“I used to train on Christmas Day because I knew my rival wasn’t.”
Returning to our compound interest example above, if you failed to add your 3% interest in year 10 but did so religiously on all of the other 99 years, then instead of having £1922 you would only have £1866. If you translate that back into athletic performance, that is a very real difference, and a very expensive day off. By training on Christmas Day and bagging his performance gain (3%, 1%, 0.003%, whatever it was), Daley Thompson got a jump on his rivals.
The second thing you need is a mechanism to find and implement those improvements. For Daley Thompson it was getting out there, building the body and honing the skills. For Dave Brailsford he has his “Secret Squirrel Club” – a team who scour the cutting edge of sports, science, military etc. and share their secrets to continuously find their next 1%. The Japanese call the concept we are talking about here “kaizen”, and have built this into the philosophy of many of their companies. The most famous example is Toyota who went from a company who couldn’t compete outside of their own shores to the world’s largest automaker in the space of 50 years. Their “Toyota Production System” allowed employees to drive out continuous improvements by empowering them to stop the production line and implement kaizen in the live environment. Their methodology is now copied by many businesses worldwide. It seldom works as well though, because few can keep up the relentless daily disciplines for long. You can copy the method, but without that first ingredient, it counts for nothing. As Olson shows, the bad habit is the slightly easier choice. It takes a lot of discipline to take the small steps every day, and a lot of faith to know that the success curve awaits you if you do.
It is this combination of will, faith, knowledge and resources that Dave Brailsford has leveraged to such great effect. It is the philosophy and the methodology of champions. When it all comes together it creates pure magic, a spectacle which the outside observer can only marvel at. But like the conjurer’s craft, that spectacle is created by real people with ambition, drive, and the refusal to take the easy path.
I leave you with a transcript of the famous “Inches” speech by Al Pacino in the movie “Any Given Sunday”, about the fortunes of an American Football team, which I think is relevant. Thanks for reading!
“I don’t know what to say really.
Three minutes to the biggest battle of our professional lives all comes down to today.
Either we heal as a team or we are going to crumble.
Inch by inch, play by play till we’re finished.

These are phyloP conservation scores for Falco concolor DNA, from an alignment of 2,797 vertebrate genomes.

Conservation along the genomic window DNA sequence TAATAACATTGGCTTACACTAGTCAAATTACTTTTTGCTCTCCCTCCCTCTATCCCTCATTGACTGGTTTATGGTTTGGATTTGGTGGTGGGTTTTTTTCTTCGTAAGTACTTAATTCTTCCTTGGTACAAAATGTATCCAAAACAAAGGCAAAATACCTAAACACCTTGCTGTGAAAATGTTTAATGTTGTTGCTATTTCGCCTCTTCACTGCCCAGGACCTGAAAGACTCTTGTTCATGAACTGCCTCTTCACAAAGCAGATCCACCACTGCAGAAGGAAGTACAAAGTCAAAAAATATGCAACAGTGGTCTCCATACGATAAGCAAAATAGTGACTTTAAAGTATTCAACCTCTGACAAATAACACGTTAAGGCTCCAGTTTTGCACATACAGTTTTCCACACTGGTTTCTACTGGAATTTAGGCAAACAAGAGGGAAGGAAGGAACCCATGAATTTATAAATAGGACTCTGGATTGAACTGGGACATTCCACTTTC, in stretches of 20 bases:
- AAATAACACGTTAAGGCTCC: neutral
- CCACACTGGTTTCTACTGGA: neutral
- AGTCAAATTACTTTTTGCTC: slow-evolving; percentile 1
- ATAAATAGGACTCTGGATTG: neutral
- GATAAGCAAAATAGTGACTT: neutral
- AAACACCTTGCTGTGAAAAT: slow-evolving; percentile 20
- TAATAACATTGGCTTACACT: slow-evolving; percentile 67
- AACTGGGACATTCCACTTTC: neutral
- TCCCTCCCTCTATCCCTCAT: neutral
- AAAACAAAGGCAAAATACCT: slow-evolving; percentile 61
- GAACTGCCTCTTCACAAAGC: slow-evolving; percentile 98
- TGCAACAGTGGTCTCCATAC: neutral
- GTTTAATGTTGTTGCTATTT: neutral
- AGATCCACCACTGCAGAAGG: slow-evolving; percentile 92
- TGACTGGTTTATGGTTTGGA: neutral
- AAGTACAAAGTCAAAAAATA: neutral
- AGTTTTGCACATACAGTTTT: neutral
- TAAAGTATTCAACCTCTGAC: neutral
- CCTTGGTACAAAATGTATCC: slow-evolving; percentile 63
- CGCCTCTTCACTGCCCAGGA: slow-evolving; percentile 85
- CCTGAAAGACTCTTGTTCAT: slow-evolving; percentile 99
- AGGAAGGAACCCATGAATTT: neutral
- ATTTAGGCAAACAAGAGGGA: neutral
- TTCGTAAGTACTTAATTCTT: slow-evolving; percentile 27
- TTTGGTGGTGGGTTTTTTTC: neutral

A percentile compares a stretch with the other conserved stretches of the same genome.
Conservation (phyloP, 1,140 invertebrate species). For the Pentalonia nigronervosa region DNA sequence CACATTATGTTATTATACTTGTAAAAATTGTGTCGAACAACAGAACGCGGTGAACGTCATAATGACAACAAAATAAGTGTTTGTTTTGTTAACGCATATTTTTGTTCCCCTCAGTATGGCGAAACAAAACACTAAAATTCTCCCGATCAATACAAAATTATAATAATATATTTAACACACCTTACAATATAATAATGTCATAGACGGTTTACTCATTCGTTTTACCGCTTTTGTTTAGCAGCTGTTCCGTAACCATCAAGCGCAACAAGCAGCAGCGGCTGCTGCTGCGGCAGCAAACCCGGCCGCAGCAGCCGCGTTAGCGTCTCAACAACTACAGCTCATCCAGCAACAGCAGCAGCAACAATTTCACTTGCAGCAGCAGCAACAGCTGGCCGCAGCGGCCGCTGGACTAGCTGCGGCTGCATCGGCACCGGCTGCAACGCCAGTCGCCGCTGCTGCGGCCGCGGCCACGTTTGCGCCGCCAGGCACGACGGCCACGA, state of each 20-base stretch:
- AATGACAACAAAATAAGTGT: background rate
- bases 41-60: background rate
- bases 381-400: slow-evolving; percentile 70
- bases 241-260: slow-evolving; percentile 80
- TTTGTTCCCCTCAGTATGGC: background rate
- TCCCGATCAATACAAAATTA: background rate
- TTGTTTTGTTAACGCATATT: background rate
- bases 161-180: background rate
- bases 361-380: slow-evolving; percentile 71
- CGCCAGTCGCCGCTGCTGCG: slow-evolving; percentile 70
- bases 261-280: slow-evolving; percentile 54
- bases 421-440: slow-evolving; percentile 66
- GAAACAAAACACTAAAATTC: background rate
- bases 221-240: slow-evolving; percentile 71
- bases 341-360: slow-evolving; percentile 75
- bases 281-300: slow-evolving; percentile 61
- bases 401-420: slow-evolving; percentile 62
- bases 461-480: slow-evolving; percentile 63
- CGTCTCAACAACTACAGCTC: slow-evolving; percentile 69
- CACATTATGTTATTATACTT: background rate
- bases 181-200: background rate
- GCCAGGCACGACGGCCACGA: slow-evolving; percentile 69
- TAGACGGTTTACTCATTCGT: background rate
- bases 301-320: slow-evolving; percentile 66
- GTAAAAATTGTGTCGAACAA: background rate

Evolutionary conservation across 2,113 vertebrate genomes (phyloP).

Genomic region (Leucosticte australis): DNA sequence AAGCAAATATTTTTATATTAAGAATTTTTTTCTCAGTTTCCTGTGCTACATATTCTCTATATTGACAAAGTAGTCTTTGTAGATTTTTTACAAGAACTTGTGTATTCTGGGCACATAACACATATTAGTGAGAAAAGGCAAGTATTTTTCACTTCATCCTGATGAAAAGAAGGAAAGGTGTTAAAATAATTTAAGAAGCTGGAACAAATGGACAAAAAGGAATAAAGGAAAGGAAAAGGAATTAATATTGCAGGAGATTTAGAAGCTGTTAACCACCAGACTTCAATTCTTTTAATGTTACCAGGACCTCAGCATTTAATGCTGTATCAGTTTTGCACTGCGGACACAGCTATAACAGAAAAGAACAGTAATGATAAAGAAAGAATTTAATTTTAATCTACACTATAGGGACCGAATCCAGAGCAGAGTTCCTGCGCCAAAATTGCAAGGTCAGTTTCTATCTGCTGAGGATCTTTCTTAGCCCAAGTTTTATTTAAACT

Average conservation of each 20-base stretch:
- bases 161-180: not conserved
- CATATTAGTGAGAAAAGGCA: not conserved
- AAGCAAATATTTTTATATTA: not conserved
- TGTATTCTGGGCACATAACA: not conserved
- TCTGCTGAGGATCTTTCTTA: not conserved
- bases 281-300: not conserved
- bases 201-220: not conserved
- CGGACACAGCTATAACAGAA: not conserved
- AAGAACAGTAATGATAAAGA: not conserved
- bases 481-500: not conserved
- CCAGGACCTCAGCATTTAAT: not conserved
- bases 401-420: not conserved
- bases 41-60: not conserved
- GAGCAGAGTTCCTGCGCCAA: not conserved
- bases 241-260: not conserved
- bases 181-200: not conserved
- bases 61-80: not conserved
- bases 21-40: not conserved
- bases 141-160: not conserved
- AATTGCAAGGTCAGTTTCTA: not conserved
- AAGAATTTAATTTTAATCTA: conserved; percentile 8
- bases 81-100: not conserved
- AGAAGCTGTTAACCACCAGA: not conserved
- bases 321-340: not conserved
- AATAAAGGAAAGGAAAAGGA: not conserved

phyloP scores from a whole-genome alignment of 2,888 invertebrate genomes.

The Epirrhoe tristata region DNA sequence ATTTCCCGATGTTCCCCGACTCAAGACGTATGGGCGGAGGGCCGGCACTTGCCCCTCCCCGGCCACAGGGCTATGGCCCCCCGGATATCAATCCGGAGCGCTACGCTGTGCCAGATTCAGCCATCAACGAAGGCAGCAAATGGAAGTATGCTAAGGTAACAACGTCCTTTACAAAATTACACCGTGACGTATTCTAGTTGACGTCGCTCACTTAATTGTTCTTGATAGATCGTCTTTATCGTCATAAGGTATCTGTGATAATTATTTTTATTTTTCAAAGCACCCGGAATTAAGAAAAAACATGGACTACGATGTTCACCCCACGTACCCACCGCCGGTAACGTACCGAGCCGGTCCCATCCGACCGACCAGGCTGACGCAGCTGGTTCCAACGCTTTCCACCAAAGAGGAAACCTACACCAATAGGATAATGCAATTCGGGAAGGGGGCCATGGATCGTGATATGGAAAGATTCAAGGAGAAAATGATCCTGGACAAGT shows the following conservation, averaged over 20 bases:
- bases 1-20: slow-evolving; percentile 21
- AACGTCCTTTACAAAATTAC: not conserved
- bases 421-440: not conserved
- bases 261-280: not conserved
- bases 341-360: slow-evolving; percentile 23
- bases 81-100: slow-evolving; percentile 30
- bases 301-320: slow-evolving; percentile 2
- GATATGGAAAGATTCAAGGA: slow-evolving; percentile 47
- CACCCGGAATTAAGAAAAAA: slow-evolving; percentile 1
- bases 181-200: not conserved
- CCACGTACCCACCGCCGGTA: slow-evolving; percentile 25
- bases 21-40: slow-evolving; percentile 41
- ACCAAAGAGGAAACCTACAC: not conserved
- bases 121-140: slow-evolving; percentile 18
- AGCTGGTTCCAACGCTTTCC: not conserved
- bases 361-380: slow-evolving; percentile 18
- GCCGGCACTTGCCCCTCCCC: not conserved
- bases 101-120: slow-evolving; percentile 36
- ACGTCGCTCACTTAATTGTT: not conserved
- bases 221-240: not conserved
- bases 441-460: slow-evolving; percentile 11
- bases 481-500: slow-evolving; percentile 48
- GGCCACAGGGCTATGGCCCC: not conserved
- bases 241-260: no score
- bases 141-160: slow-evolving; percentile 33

We are in hell right now, gentlemen believe me and we can stay here and get the s**t kicked out of us or we can fight our way back into the light.
We can climb out of hell.
One inch, at a time.
Now I can’t do it for you.
I’m too old.
I look around and I see these young faces and I think
I made every wrong choice a middle age man could make.
I uh…. I p****d away all my money believe it or not.
I chased off anyone who has ever loved me.
And lately, I can’t even stand the face I see in the mirror.
You know when you get old in life things get taken from you.
That’s, that’s part of life.
But, you only learn that when you start losing stuff.
You find out that life is just a game of inches.
So is football.
Because in either game life or football the margin for error is so small.
I mean one half step too late or too early you don’t quite make it.
One half second too slow or too fast and you don’t quite catch it.
The inches we need are everywhere around us.
They are in every break of the game every minute, every second.
On this team, we fight for that inch
On this team, we tear ourselves, and everyone around us to pieces for that inch.
We CLAW with our finger nails for that inch.
Cause we know when we add up all those inches that’s going to make the f*****g difference between WINNING and LOSING, between LIVING and DYING.
I’ll tell you this in any fight it is the guy who is willing to die who is going to win that inch.
And I know if I am going to have any life anymore it is because, I am still willing to fight, and die for that inch because that is what LIVING is.
The six inches in front of your face.
Now I can’t make you do it.
You gotta look at the guy next to you.
Look into his eyes.
Now I think you are going to see a guy who will go that inch with you.
You are going to see a guy who will sacrifice himself for this team because he knows when it comes down to it, you are gonna do the same thing for him.
That’s a team, gentlemen and either we heal now, as a team, or we will die as individuals.
That’s football guys.
That’s all it is.
Now, what you gonna do?”